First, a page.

Bermuda Triangle blinks Explorers find 5 WWII bombers off Fla. coast.

May 17, 1991|By Knight-Ridder

MIAMI -- The Bermuda Triangle is an endangered legend.

Ten miles northeast of the Fort Lauderdale coast, deep-sea explorers have discovered the wreckage of five TBM Avengers -- the same number and type of Navy airplanes belonging to Flight 19, the famous "Lost Patrol" that vanished mysteriously in December 1945.

The planes are clustered together within a one-mile radius on the ocean floor in about 600 feet of water, said salvor Robert Cervoni, managing director of Scientific Search Project of New York.

"This could be a historic find," Cervoni said yesterday. "The whole thing has been so exciting. The first thing we did was rush out to the library and start reading everything we could on the Bermuda Triangle."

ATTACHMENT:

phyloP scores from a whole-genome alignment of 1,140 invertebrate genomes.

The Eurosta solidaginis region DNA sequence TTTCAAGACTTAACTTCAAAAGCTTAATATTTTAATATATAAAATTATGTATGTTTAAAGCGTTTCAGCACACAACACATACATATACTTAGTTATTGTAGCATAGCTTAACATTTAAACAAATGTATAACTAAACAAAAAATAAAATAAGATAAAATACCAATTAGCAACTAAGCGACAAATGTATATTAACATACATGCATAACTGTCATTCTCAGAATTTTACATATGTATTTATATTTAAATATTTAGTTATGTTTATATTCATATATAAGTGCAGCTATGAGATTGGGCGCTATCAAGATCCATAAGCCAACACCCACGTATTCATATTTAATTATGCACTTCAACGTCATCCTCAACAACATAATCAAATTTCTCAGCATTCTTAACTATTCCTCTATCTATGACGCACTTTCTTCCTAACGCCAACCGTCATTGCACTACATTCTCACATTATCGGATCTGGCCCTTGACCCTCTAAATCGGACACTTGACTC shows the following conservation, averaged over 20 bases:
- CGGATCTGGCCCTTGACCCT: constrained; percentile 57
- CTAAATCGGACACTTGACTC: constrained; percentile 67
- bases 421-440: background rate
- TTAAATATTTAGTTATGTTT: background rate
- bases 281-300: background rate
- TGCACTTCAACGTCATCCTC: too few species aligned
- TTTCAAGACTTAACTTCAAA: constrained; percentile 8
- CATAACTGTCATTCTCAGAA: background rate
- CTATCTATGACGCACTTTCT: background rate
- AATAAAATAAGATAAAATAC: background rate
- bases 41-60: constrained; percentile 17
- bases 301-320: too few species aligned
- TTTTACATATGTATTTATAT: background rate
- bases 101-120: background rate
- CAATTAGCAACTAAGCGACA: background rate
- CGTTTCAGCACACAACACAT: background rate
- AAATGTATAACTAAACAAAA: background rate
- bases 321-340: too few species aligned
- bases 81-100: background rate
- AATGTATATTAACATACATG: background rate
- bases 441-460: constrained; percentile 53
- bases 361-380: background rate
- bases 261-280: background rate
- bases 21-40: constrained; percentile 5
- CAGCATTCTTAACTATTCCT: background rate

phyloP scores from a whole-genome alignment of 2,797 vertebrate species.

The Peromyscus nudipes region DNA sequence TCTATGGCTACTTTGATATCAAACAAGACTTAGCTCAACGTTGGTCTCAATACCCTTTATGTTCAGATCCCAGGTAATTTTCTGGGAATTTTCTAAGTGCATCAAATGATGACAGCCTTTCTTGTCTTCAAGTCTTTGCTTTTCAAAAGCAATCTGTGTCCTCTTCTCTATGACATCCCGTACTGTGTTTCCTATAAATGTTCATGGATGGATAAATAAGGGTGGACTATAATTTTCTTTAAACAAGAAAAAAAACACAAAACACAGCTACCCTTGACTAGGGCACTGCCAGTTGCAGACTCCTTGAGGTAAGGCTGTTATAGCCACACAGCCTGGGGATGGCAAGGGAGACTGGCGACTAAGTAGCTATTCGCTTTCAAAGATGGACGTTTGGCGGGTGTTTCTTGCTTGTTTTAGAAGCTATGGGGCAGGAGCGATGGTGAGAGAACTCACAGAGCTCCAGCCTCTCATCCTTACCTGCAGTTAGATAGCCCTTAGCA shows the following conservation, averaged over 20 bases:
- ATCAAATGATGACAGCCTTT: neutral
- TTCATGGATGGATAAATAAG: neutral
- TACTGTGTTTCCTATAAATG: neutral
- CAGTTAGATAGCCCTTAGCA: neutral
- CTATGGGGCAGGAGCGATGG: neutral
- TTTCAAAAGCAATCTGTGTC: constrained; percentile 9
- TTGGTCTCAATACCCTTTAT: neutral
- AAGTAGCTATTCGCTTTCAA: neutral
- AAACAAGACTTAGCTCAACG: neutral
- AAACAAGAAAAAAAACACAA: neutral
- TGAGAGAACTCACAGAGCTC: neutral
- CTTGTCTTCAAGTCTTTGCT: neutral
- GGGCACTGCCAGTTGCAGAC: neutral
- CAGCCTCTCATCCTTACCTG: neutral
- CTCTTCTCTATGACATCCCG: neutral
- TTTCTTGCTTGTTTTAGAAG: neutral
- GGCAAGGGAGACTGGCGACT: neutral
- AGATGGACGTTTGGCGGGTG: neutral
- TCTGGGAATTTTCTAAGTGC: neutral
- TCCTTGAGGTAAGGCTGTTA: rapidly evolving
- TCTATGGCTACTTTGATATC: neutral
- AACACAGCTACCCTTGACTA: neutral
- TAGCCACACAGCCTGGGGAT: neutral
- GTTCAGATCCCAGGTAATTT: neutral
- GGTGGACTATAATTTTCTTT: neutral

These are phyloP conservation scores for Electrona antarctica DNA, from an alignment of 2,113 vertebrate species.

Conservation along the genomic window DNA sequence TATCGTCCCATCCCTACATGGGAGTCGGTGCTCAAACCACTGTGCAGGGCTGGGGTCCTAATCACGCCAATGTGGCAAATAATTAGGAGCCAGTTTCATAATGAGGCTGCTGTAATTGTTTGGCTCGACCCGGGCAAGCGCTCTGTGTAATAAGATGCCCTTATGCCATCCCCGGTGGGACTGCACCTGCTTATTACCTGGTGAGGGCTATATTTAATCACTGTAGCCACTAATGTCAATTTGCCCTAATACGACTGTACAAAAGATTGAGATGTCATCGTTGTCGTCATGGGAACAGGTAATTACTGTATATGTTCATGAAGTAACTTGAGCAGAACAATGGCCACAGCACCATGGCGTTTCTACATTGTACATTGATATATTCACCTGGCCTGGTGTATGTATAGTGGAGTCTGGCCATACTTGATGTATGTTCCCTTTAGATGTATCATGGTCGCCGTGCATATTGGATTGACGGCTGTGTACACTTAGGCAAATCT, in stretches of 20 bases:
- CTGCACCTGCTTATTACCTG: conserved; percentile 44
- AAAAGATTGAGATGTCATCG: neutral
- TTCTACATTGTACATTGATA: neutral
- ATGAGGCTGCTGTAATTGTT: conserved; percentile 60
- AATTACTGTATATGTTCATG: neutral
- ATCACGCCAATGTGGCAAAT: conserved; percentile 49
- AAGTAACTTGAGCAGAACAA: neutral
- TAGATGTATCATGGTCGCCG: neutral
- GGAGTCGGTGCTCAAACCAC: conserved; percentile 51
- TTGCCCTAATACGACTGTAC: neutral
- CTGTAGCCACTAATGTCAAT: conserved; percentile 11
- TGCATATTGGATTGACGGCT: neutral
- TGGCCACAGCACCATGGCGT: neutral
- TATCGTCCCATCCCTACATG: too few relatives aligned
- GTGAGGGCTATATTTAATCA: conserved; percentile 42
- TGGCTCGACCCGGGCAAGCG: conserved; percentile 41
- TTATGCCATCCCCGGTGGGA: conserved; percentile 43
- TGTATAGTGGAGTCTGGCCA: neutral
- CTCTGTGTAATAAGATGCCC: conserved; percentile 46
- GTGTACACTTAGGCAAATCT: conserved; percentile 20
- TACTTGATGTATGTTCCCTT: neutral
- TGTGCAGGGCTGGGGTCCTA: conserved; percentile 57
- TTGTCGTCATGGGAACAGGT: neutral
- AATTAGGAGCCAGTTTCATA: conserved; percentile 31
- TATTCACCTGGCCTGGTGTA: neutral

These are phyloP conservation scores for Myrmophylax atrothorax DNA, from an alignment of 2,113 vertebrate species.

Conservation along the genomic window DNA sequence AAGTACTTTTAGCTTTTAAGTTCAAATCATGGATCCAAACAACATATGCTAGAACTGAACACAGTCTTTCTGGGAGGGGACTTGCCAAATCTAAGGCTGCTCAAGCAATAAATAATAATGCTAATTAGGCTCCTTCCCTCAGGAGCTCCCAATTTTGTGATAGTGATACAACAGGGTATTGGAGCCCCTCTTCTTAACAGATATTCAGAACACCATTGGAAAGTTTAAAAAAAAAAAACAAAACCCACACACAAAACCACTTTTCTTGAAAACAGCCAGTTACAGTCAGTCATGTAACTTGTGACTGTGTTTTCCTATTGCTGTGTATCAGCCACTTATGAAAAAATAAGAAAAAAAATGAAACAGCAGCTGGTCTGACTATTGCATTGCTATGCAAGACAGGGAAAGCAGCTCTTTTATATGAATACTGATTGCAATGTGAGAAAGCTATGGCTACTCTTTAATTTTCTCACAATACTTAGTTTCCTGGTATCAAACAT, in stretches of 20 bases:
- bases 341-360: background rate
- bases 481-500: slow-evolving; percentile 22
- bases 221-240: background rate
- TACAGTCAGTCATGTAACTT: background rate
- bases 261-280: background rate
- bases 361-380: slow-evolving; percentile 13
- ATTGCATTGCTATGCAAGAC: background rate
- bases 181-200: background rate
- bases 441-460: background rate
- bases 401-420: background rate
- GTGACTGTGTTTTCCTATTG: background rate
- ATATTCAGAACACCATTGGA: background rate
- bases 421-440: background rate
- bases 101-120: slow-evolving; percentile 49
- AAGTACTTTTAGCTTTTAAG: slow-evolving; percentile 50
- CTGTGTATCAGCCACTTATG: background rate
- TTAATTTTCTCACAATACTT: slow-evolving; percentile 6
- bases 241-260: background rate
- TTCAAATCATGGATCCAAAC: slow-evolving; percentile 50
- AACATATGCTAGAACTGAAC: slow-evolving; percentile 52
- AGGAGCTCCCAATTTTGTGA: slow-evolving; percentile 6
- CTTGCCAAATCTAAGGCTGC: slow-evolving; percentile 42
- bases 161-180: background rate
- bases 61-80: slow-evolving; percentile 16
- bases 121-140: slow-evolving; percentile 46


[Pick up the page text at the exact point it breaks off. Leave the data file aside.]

The exploration vessel Deep See, using state-of-the-art sonar instruments and underwater video cameras, stumbled upon the planes before dawn on May 8 while searching for a Spanish galleon.

Four cockpit doors were open, suggesting the pilots bailed out before they ditched the planes in the Atlantic.

For 45 1/2 years, the mystery of Flight 19 has confounded aviation sleuths all over the world.

Fourteen men in five airplanes embarked on a routine three-hour training mission on Dec. 5, 1945, from Fort Lauderdale Naval Air Station -- now Fort Lauderdale-Hollywood International Airport.

The lead pilot became disoriented in bad weather over the Atlantic Ocean. The five planes "vanished without a trace," the myth-makers wrote.

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